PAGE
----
Mr. PORTER, of Northampton, said he should be very happy, at all times, to turn his elbow in such a way as to suit the gentleman from Mifflin; but he could not agree with him that it was of no consequence whether the place was proper or not. The gentleman from Montgomery said he did not care where the provision was, so it was adopted. But he thought order was Heaven's first law, and that, in this as well as other matters, it was very essential.

Mr. SMYTH, of Centre, rose and said, that he believed the gentleman from Northamption was out of order.

The Chair said he was not aware that there existed any rule of order.
Mr. PORTER observed that he should like to hear the rule read.
The CHAIR: There may be a rule, but the Chair is not aware of it.

Mr. PORTER then proceeded: He recollected that the rule stated that a member could not speak more than twice, and that the gentleman from

Fayette and himself were the only two delegates who took an exception to it. With regard to the amendment, he would remark, that he approved of the principle of it, but thought it was not in the right place. But, when the gentleman from Montgomery asserted (as he had before observed) that he did not care where the provision was, so long as it was inserted, he must say to that gentleman, that he had always found it better to do every thing according to order. He did not approve of gentlemen running one way and pulling another. Now, that was not his (Mr. PORTER's) practice. He generally went straight forward. He repelled the insinuation that this objection was an excuse for opposing the provision. Those who impeached the motives of others without just cause were generally impeachable themselves.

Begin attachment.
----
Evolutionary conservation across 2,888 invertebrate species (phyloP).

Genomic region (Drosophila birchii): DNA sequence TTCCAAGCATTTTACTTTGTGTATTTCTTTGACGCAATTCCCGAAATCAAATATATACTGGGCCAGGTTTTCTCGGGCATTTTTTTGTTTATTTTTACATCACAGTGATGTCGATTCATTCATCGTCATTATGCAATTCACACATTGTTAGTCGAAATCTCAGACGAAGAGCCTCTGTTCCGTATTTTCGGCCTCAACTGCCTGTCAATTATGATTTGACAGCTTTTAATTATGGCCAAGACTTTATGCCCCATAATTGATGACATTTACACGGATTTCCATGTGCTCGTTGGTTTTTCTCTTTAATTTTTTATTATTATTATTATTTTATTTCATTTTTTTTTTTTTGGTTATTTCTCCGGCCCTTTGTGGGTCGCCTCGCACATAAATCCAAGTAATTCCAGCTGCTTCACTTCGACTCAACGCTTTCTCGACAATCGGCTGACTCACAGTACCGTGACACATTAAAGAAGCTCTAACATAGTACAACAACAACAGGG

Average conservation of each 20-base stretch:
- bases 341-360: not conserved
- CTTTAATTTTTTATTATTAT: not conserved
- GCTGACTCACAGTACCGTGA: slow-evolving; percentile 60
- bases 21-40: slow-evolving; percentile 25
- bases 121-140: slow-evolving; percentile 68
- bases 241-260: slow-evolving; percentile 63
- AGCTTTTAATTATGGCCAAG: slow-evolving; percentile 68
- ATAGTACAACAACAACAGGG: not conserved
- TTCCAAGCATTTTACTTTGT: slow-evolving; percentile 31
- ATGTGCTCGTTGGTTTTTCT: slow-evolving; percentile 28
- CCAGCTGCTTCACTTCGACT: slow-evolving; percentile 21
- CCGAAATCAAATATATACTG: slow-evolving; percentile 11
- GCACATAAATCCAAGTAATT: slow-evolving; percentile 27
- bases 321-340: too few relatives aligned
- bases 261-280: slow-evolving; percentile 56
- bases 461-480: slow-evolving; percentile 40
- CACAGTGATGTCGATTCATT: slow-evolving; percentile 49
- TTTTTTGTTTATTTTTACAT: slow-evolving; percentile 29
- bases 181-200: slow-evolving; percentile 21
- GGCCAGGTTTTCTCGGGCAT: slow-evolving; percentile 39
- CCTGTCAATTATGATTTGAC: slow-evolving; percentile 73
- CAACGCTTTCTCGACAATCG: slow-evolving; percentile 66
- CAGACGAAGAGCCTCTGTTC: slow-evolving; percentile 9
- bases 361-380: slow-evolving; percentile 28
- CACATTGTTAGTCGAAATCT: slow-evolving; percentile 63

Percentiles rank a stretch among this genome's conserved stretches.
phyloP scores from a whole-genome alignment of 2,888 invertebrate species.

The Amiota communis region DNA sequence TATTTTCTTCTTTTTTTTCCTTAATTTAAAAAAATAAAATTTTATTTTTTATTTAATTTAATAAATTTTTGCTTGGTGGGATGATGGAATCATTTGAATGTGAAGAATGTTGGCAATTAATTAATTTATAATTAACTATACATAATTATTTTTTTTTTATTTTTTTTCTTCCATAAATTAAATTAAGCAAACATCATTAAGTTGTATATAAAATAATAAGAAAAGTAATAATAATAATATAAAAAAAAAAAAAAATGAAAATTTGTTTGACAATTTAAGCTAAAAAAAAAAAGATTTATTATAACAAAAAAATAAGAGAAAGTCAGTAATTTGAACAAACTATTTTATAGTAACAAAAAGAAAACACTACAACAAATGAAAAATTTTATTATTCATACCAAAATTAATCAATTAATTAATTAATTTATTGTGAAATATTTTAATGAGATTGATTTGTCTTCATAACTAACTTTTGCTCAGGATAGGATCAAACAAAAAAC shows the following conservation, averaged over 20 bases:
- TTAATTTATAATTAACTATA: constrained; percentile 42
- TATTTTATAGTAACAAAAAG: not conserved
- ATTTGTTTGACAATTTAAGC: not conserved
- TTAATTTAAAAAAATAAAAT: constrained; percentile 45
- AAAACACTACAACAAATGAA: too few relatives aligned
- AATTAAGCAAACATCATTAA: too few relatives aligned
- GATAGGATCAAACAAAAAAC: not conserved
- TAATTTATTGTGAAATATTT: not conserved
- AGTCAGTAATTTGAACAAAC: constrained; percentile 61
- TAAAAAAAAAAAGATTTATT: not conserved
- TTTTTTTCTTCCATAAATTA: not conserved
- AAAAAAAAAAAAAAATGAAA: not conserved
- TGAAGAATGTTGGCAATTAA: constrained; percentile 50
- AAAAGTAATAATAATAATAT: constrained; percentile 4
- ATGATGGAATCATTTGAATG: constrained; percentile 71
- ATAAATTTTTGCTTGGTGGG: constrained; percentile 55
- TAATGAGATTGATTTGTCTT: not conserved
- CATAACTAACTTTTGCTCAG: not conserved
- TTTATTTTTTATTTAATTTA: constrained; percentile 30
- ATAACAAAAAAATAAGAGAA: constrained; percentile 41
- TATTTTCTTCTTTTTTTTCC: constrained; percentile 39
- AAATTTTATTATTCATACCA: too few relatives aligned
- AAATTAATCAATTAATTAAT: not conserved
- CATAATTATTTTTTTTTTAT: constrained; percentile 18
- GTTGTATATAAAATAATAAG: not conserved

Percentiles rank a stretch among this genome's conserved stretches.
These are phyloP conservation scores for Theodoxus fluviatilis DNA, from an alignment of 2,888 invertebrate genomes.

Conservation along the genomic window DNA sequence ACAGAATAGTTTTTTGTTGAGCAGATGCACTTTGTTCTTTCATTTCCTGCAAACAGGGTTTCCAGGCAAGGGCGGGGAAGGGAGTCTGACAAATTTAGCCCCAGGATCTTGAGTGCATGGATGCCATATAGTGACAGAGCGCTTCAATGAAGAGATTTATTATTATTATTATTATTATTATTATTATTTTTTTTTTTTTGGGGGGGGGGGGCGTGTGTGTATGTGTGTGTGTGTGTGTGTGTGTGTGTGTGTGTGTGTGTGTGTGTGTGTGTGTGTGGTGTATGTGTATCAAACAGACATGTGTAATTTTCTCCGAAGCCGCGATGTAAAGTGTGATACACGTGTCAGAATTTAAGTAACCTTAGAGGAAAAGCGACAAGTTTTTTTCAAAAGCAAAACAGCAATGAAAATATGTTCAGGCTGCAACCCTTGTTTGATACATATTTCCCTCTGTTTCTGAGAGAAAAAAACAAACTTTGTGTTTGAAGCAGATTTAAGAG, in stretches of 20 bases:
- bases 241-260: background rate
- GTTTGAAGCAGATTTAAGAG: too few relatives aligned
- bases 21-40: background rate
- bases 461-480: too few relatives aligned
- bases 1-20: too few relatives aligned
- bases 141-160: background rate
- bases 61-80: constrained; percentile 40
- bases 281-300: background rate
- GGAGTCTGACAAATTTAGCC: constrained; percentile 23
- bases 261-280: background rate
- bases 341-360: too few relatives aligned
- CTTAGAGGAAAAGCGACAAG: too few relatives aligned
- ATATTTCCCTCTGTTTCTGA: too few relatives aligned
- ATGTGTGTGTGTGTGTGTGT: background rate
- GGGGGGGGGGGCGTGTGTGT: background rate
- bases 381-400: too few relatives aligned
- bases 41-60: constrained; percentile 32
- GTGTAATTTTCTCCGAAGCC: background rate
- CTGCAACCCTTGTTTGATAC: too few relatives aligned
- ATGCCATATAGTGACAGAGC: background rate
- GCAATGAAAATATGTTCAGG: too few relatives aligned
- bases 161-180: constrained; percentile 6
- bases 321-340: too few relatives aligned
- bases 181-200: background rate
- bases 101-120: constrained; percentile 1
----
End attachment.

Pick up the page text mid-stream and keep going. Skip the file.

Mr. DICKEY, of Beaver, hoped the gentleman from Northampton would recollect that hereafter, and that he would not impute improper motives to members of the Legislature of 1835-6.

Mr. BELL said that it was a matter of much regret, that, on every subject which had the most remote connection with the politics of the county of Philadelphia, or where the topics which agitate that community could in any manner be introduced into a pending discussion, gentlemen suffered themselves to be drawn away from the clear and dispassionate discussion of the question at issue, and were too apt to degenerate into unpleasant personalities. This was to be deeply lamented, as it unfited gentlemen for the serious consideration and enlightened decision of important propositions. That those now under consideration was of this character, and he entreated members to bend their attention to it, freed from exciting feelings so well calculated to unsettle and disturb the judgment.